PFA:006 – Arduino Inputs & Outputs

Inspiration

Arduino Inputs & Outputs

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Digital Inputs and Outputs

  • The basic Arduino board has 14 digital pins that can be used either as inputs or outputs
  • Digital inputs are used to read buttons/switches and other digital signals
  • Digital outputs are used to control other electric components or devices (LEDs, motors etc.)
  • You set the pin as INPUT or OUTPUT with the pinMode() function

Analog Output

The basic Arduino board does not have real analog output, but some of the pins support PWM (pulse-width modulation). PWM lets us to “fake” an analog signal with digital outputs. It can be used to fade lights, control the speed of motors etc.

Analog Input

The Arduino Duemilanove/UNO/Leonardo boards have 6 analog inputs. They are 10-bit ADCs (analog-to-digital converters). The analog inputs are used to read analog sensors.

Logic Level and the Resolution of Inputs and Outputs.

Function 0V 5V
digitalRead() LOW (0) HIGH (1)
digitalWrite() LOW (0) HIGH (1)
analogRead() 0 1023
analogWrite() 0 255

Serial Communication

The Arduino uses a serial port to send/receive data between the board and the computer (or any other device that supports serial communication).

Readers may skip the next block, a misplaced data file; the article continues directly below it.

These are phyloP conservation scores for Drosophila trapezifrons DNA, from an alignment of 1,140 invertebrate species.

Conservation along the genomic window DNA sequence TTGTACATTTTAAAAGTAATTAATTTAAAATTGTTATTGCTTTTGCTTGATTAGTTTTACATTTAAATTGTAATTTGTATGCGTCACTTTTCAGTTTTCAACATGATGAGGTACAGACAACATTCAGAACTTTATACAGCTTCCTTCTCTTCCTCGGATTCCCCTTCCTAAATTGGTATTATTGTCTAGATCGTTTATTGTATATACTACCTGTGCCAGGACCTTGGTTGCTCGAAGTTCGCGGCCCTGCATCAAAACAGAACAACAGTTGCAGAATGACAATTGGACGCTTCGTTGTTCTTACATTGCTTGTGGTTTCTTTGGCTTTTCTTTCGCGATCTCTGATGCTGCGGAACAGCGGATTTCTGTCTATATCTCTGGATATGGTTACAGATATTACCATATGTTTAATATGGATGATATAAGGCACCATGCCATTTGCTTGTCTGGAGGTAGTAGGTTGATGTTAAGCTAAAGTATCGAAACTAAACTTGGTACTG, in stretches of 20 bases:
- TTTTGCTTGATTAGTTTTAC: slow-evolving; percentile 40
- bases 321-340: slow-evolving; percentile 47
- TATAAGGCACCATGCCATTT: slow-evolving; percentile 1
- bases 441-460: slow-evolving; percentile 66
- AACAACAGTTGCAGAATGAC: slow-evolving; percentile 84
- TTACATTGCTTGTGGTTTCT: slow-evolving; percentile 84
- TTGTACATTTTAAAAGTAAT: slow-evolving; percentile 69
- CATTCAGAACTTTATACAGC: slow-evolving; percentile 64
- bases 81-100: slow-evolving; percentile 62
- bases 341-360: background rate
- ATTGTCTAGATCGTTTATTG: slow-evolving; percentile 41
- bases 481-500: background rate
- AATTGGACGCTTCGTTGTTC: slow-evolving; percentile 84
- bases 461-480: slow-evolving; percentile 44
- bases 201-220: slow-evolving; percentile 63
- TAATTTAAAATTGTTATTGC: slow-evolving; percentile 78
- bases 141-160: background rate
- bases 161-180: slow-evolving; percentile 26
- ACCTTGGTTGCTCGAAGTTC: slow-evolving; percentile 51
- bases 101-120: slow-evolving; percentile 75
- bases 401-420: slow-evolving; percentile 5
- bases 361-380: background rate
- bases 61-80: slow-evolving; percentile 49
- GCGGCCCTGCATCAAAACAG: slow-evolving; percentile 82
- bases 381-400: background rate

How to Read Sensors

Many sensors are just resistors that change their resistance value based on some external input (light, temperature, force etc.). The Arduino is not able to read the change in resistance directly, but we can convert that resistance change into a change in voltage using a voltage divider.

Voltage Divider

If you connect two resistors in series as in the image below, the voltage read from Vout depends on the values of the two resistors. Read the Wikipedia article if you want to learn how to calculate the values.

resistive_divider2-svg

This can be used to read the values from various sensors, such as the light sensor we are using.

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// Read and display the value from the light sensor.

int lightSensor = 0;

void setup() {
  // put your setup code here, to run once:
  Serial.begin(9600);
}

void loop() {
  // put your main code here, to run repeatedly:
  lightSensor = analogRead(A0);
  Serial.print("light: ");
  Serial.println(lightSensor);
}

Controlling the Brightness of an LED With the Light Sensor

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int lightSensor = 0;
int b = 0;

void setup() {
  // put your setup code here, to run once:
  Serial.begin(9600);
  pinMode(9,OUTPUT);
}

void loop() {
  // put your main code here, to run repeatedly:
  lightSensor = analogRead(A0);
  Serial.print("light: ");
  Serial.print(lightSensor);
  
  b = map(lightSensor,450,850,255,0);
  b = constrain(b,0,255);
  
  Serial.print(" led: ");
  Serial.println(b);
  analogWrite(9,b);

Note that we use the map() command to scale the input values from the sensor to a range more suitable for the LED. The constrain() makes sure that we never send invalid values (under 0 or over 255) to the LED.